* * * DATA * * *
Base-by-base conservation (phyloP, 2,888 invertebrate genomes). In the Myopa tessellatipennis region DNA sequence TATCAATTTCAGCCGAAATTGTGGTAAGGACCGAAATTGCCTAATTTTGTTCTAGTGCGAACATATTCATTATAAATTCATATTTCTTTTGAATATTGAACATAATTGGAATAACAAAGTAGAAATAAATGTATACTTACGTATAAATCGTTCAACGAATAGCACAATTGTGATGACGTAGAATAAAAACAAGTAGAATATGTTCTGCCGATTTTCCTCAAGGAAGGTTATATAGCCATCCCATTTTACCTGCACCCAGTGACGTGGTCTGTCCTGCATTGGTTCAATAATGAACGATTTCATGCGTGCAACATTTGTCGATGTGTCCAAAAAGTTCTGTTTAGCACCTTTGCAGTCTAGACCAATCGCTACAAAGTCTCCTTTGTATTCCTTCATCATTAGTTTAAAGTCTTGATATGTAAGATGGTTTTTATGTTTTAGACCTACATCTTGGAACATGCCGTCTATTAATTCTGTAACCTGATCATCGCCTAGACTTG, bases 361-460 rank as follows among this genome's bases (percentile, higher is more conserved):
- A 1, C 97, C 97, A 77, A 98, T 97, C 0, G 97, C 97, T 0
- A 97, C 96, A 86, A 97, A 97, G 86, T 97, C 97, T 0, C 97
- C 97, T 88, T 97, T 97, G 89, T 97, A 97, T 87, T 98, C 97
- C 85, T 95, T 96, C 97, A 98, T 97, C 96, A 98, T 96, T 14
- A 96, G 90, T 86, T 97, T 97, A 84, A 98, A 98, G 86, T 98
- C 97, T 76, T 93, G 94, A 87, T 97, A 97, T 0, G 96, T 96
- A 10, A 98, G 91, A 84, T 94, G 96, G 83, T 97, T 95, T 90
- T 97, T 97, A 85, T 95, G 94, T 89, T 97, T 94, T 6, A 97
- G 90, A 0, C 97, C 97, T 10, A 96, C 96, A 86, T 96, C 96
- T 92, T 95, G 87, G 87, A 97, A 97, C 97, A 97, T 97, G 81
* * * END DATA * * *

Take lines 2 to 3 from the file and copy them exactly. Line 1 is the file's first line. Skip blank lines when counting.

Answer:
- A 1, C 97, C 97, A 77, A 98, T 97, C 0, G 97, C 97, T 0
- A 97, C 96, A 86, A 97, A 97, G 86, T 97, C 97, T 0, C 97